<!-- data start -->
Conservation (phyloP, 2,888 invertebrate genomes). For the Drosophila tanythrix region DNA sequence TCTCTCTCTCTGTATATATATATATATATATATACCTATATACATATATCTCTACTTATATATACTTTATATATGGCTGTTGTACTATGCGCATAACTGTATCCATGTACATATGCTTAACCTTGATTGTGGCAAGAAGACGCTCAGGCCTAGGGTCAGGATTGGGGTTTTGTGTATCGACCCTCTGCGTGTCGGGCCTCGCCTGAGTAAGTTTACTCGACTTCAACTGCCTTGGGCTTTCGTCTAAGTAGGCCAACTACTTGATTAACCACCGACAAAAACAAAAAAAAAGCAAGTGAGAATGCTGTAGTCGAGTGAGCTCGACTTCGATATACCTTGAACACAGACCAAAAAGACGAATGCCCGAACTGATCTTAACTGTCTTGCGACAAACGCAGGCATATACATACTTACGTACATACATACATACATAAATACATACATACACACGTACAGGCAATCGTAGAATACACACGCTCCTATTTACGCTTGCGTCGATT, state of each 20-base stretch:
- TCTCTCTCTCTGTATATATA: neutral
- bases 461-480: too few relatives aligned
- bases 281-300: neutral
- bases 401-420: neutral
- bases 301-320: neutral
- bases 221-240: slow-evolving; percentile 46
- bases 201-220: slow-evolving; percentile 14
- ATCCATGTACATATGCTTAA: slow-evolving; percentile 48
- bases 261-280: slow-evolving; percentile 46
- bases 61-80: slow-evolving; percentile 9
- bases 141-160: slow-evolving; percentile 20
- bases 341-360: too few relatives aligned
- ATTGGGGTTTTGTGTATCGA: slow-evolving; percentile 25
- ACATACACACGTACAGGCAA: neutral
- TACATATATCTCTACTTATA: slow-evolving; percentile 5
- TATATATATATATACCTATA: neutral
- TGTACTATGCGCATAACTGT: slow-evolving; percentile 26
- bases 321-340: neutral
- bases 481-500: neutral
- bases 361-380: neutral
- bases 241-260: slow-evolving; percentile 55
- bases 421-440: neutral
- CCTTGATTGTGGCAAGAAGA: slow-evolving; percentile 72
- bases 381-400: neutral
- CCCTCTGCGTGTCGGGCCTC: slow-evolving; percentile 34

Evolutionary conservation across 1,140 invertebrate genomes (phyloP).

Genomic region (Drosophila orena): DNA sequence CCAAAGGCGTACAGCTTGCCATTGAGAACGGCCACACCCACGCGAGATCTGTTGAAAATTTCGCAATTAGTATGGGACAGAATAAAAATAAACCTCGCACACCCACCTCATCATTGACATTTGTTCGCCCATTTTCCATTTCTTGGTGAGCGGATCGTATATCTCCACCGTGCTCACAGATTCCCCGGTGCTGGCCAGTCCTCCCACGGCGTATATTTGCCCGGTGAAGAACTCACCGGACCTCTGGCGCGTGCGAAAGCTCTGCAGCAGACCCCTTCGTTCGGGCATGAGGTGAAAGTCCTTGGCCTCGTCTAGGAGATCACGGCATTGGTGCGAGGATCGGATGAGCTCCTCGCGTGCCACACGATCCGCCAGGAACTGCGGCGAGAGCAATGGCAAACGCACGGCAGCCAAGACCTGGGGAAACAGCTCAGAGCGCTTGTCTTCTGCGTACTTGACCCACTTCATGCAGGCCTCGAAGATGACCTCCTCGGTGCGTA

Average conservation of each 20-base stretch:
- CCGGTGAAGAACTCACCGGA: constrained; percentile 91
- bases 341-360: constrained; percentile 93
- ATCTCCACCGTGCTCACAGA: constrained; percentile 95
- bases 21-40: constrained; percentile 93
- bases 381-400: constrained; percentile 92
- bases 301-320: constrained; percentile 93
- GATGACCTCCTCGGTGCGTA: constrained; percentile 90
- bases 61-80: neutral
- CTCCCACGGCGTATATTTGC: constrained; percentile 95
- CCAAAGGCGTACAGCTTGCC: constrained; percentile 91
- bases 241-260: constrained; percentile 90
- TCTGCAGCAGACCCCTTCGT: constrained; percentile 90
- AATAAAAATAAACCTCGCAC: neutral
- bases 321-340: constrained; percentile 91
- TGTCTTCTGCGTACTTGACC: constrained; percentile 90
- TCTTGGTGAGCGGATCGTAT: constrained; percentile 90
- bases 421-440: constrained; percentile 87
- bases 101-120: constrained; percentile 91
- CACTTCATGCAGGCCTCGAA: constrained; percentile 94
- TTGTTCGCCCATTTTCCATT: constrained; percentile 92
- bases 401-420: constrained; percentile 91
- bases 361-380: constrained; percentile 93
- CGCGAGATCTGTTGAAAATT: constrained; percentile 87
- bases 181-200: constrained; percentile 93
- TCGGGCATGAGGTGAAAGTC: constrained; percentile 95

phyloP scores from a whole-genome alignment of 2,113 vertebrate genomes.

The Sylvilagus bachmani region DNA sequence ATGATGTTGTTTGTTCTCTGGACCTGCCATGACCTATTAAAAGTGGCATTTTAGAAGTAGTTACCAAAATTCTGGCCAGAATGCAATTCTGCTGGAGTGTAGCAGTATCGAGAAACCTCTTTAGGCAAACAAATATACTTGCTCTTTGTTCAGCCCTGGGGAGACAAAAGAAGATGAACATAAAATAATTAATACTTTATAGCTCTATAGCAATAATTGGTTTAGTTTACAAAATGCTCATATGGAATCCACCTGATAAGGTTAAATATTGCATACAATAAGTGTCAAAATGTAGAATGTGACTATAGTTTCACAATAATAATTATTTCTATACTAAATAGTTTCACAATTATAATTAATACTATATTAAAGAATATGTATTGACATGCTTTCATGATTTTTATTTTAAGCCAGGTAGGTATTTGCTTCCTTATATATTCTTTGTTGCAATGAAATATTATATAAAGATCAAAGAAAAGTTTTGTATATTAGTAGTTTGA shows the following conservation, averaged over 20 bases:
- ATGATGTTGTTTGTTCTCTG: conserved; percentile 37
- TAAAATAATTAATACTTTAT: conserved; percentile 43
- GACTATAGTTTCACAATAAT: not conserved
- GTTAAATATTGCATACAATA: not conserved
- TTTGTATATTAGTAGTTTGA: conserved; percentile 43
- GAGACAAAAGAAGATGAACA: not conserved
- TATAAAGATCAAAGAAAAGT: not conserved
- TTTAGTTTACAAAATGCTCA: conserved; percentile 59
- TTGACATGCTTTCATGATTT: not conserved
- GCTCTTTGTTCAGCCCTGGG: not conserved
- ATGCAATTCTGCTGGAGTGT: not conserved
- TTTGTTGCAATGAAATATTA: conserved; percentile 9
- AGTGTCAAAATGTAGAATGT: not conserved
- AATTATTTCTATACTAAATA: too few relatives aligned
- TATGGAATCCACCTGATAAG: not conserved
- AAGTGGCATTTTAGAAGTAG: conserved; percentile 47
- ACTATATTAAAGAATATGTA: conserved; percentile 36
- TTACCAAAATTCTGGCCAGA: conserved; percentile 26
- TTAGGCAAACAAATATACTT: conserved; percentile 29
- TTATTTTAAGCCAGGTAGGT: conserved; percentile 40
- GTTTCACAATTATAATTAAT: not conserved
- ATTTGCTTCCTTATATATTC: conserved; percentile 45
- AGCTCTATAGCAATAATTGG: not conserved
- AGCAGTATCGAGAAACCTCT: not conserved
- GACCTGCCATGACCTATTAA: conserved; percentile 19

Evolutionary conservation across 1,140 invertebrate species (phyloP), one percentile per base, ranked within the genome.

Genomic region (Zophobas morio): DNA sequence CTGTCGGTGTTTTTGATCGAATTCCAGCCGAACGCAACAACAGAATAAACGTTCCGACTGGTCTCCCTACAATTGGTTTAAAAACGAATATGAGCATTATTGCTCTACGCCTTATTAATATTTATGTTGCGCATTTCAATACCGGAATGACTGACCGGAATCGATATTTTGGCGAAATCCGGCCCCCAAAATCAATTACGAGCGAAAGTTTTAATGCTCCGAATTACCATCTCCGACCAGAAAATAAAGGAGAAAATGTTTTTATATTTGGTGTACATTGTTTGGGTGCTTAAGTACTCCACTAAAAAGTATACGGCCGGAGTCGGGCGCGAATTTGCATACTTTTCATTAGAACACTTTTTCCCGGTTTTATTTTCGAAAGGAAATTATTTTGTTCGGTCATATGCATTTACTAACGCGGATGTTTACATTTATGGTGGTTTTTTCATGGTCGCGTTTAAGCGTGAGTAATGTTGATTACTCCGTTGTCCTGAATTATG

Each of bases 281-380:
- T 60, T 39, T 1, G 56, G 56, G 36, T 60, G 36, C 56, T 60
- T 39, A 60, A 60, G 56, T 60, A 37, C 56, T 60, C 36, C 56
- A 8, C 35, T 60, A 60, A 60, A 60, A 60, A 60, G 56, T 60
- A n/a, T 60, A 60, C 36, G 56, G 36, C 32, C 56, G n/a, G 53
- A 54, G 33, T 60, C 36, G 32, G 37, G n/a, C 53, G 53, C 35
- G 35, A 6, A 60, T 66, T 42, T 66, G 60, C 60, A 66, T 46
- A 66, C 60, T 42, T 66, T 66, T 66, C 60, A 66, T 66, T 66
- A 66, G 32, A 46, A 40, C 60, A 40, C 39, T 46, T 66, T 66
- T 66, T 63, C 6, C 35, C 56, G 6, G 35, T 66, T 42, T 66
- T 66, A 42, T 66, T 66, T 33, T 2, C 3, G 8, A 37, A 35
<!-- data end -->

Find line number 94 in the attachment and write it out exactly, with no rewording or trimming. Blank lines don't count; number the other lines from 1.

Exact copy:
- T 66, A 42, T 66, T 66, T 33, T 2, C 3, G 8, A 37, A 35